Only the royal suite at the grandest hotel in Paris has a safe large enough for the jewels of the Grand Duchess Swana. So the three Russians who have come to sell the jewels settle into the suite until a higher ranking official is dispatched to find out what is delaying the sale. She is Ninotchka, a no nonsense woman who fascinates Count Leon who had been the faithful retainer of the Grand Duchess. The Grand Duchess will give up all claim to the jewels if Ninotchka will fly away from the count.Written by
Dale O'Connor <firstname.lastname@example.org>
When Leon asks if Ninotchka wants to listen to the news, she declines and says, "We want to be left alone." This is the accurate quote from Garbo's famous line in "Grand Hotel", and a tongue-in-cheek nod to the former film. See more »
When Ninotchka and Leon are talking about the photograph on his desk, Leon's shadow is moving along the wall although he doesn't move. See more »
Isn't that amazing? At home there is still snow and ice and here - look at the birds. I always felt a little hurt when our swallows deserted us in the winter for capitalistic countries. Now, I know why. We have the high ideals. But, they have the climate.
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In June 1963, the film was re-released in Spain, with a new dubbing and a completely new score with classic music added in scenes that didn't have any kind of music in the original version. See more »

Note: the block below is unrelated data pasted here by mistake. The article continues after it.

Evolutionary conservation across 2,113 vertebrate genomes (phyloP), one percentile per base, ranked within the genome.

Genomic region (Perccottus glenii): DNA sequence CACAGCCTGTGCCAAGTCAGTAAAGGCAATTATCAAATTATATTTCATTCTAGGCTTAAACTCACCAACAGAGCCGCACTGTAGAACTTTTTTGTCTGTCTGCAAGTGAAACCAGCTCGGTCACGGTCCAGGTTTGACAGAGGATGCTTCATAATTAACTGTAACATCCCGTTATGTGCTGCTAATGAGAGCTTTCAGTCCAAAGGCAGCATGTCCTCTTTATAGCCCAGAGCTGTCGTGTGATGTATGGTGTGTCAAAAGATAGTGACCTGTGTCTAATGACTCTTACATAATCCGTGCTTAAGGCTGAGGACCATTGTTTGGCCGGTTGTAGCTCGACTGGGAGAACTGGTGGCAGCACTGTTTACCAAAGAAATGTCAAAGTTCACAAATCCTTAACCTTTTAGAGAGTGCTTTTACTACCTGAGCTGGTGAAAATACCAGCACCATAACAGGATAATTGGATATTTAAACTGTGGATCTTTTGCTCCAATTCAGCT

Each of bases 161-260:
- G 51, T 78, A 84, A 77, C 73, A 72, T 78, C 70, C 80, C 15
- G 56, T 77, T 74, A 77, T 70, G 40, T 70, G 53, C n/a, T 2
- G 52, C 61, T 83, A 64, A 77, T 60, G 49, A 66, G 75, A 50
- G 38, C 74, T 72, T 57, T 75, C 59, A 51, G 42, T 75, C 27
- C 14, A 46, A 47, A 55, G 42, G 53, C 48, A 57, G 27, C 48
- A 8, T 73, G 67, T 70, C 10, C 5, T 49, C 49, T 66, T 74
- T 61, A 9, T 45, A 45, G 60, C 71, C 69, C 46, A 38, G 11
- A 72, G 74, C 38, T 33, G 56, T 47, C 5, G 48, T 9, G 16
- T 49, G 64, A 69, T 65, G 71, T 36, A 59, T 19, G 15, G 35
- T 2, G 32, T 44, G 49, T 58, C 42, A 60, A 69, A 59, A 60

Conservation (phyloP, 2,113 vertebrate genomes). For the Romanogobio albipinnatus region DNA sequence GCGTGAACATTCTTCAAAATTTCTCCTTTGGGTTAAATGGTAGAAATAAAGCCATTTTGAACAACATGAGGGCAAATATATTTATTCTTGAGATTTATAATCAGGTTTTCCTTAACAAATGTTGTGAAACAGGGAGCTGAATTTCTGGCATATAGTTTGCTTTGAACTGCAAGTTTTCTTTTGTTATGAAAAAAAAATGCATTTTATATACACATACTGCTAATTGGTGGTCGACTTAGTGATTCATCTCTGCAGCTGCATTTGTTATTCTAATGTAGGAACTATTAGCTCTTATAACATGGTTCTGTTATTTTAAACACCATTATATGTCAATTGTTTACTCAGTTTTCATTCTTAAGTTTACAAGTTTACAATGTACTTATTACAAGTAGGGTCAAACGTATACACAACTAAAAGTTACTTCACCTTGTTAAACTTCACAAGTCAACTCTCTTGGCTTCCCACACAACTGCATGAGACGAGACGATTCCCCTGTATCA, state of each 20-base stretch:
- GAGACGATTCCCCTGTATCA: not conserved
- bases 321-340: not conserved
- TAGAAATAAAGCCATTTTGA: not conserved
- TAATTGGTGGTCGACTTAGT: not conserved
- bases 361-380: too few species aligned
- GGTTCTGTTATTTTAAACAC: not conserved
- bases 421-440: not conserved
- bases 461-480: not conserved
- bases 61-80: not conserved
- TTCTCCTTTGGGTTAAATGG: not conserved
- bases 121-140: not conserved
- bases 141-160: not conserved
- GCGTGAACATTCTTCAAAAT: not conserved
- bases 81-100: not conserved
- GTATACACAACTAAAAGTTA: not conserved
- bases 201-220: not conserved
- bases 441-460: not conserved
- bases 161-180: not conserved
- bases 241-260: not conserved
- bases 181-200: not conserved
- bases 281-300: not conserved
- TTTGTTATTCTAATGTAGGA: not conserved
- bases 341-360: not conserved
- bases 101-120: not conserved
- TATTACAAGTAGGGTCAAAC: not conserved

The only word to describe this Ernst Lubitsch comedy is: sparkling.
Tremendously sweet and funny in that gentle way that was unique to Ernst Lubitsch comedies, "Ninotchka" features a winning Greta Garbo as a Soviet envoy dispatched to Paris to check up on the work of her comrades. They have been sent to sell the confiscated jewels of a Russian countess, played haughtily by Ina Claire. She refuses to let them go without a fight, and enlists the help of her attorney and playboy (Melvyn Douglas) to win them back. Unfortunately for her, he falls under the charms of Ninotchka, as do we.
I have never been a fan of Garbo or the moody brooding she was always asked to do in her films. Lubitsch completely understood the image she had in the public's collective mind, and so for the first half of this movie, Garbo presents a parody of herself, refusing to crack a smile despite Douglas's herculean efforts to make her. But then Ninotchka gradually begins to fall under the spell of Paris, its good food and fashionable hats, a pratfall involving Douglas is finally enough to make her laugh, and from that moment on, she's a delight. For an example of just how good a comedienne Garbo could be, watch Ninotchka's face as Douglas's character tells her corny joke after corny joke in an attempt to win a smile from her; or the scene set in a nightclub when Ninotchka discovers the capitalist wonders of champagne.
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